, , ,


My mother is going away. I spoke to her last evening, and she was so happy to hear from me. She asked about the children, and my granddaughter. We shared funny stories and memories. But she didn’t remember that my husband has been sick for the last six months, and I’m not sure she actually remembers that my daughter is marrying in September.

She has dementia, and she knows it, which makes things much easier. We can talk about it, and there are no embarrassing moments where she tries to justify her loss of memory. Of course, I try to tailor my conversational patterns so that I remind her of what I am about to talk about before I actually begin talking about it, saying,” Mom, you remember that Emily is getting married this fall”, and then of course she does and we can go on. She frequently eludes to her “mind going”, and doesn’t seem to be too distressed about it. Her husband helps, with his cheerful patter and constant busy-ness. He cooks, he gardens, he emails, he yells at the TV when his favorite basketball team is losing-it all is very congenial, and they love each other very much.

When she married him, it changed things forever. She became a part of his family in a very real way, and we lost her in a very real way. Her conversation centers around his children and grandchildren now, probably because that is what he talks about so that is what she remembers. They spend more time with his family than with ours. His son refashioned his wood shop into a beautiful apartment for them, and they are delighted with it. They have essentially abandoned the apartment she lived in for those long years of widowhood that is attached to MY brother’s house.

They have known each other for many years, as they were friends when my father and Chuck’s wives were alive. In fact, he has buried three wives who all died from long illnesses. He likes being married. I think she observed his marriages at close range for a long time and they appealed to her. He is an easier man in many ways than my father was. We all are so happy for her, to have a companion and friend again after twenty years of being alone. But we have lost her. And it hurts, as much as we try to not take it personally.

After I got off the phone with her, both of us saying “I love you” and both of us truly happy to have connected, I try to analyze what feels so awful about it all. And this is what I come to: I am not particularly proud of this, but it is what is true.

I am grieving because I will never again be able to hope that I will be important to my mother in a way that matters to me. That part of my life is over. She cannot really focus on me or my family or my accomplishments, the poetry of my life. She is sitting in a small enclosed nest of her own making and she is happy there. I feel a lot like white noise. I want her to be proud of me, of my kids, of what I am doing with my life. But it isn’t even real to her. it is fuzzy and out of focus and will surely remain that way, or more so, until she dies.

I want her to admire me. I want her to feel about me the way I feel about my children-how I continually marvel at what they are becoming and doing. I want her to delight in them the way I do. I want her to want to talk to them, to see them. But somewhere along the line she let that go. In reality, I am not sure she ever felt those things. Which of course is her privilege and her choice. But it created an itch in me that I wanted scratched. And now it will never be.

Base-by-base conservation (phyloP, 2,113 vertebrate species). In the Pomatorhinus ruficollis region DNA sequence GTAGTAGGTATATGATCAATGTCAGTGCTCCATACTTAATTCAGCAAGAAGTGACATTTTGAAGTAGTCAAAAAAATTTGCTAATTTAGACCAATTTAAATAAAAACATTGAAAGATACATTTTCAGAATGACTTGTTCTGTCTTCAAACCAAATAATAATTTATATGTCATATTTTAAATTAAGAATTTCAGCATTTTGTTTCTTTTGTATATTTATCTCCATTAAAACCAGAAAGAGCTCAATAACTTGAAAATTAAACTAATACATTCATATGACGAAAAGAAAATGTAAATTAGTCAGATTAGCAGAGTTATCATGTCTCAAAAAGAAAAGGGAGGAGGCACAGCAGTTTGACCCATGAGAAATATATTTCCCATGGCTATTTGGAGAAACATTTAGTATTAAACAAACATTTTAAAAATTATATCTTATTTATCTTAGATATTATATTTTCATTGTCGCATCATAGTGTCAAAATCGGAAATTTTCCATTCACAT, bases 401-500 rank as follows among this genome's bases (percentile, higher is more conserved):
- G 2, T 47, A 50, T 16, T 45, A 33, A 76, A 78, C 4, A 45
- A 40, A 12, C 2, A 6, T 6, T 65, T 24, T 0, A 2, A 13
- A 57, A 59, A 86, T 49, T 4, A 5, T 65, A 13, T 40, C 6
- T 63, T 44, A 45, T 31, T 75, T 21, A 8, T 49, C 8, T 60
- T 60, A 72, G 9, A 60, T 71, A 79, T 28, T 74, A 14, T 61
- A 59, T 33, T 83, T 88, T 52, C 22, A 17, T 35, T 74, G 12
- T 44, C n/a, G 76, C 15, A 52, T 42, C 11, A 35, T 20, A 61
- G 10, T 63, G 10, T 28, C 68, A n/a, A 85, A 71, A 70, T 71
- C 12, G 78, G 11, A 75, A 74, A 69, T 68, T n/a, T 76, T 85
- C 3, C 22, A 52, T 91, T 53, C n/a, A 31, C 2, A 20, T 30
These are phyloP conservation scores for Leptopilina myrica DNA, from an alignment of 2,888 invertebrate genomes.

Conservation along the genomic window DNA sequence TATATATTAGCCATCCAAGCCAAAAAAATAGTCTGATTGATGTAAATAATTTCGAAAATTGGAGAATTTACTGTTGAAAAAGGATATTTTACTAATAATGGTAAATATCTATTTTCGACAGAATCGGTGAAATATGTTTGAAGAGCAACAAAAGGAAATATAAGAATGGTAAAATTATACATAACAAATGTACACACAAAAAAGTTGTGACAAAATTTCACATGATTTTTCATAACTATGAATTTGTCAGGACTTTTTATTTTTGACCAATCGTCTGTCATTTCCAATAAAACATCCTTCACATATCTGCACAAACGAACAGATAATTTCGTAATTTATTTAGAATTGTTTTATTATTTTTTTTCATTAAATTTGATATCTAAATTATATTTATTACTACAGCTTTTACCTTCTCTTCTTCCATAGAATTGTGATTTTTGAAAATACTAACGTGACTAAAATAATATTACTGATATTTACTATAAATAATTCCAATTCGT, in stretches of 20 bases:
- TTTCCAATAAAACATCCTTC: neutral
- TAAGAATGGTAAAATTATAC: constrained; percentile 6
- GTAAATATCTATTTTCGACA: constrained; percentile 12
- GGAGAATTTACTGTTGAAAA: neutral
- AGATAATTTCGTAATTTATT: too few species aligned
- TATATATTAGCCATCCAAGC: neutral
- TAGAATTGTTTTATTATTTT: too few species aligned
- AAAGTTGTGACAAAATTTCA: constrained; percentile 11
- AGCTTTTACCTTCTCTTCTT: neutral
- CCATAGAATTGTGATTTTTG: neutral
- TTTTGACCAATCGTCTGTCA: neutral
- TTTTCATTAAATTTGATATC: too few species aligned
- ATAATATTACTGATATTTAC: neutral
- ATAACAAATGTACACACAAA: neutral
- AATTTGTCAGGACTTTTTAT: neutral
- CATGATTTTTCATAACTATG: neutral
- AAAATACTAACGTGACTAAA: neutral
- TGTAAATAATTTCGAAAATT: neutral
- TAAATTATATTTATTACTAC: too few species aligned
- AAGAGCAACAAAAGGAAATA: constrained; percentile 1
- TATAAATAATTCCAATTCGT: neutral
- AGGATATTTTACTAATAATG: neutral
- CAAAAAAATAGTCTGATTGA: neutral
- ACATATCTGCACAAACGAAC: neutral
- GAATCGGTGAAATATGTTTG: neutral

I don’t think we ever get over that first relationship, the one that continues on some level to matter the most, the one with our parents. Even if we are loved to distraction, there are hurts and disappointments that seem to nag endlessly at our sense of ourselves, our self-esteem, our identity. Our parents tell us who we are and we spend the rest of our lives agreeing or disagreeing, trying to prove them wrong, despairing when we see the truth in their estimations. Even when they think highly of us, we are haunted by that golden calf into endless performance orientation, perfectionism, and a continual sense of falling short. We feel like they are in on the secret-the one that says who we REALLY are, the one that is so shameful at times.

Many things that I have done in my life have been direct attempts to please them, impress them, or fulfill their worst beliefs about me. It feels kind of ridiculous when I am almost sixty, but I think that it is a fact of existence, and if you think it isn’t true of you, guess again. They made you and they formed your life for many years. How can you think that hasn’t affected you irrevocably? And for better or for worse, we do the same to our children. We can only hope that we are close to the truth and can tell it with love and gentleness. Because they are always listening, always measuring, always ready to defend.

All this goes through my mind as I think about my mother, who is fading away in the gentlest possible way. She is not in pain, she still enjoys every day, she is the happiest she has probably ever been. But she is happy without me. I think in a deep sense, this weather change in her life has allowed her to let go of all the ways in which she felt like she failed or fell short. She has found another life, a new one, a peaceful one. And I can’t really blame her for losing herself in it in a haze of pleasant forgetfulness. Lord knows, we had some hard times that I would just as soon forget as well.

But this is what I remember: walking home from school when I was six and in first grade, when I was still new, untouched and innocent, and seeing my mother waiting for me at the back door in a light blue shirtwaist dress and her black hair in a french twist on her head. Her smile is broad and warm. She has on red lipstick and she is very beautiful. She is everything I want, everything I need, and she is waiting just for me.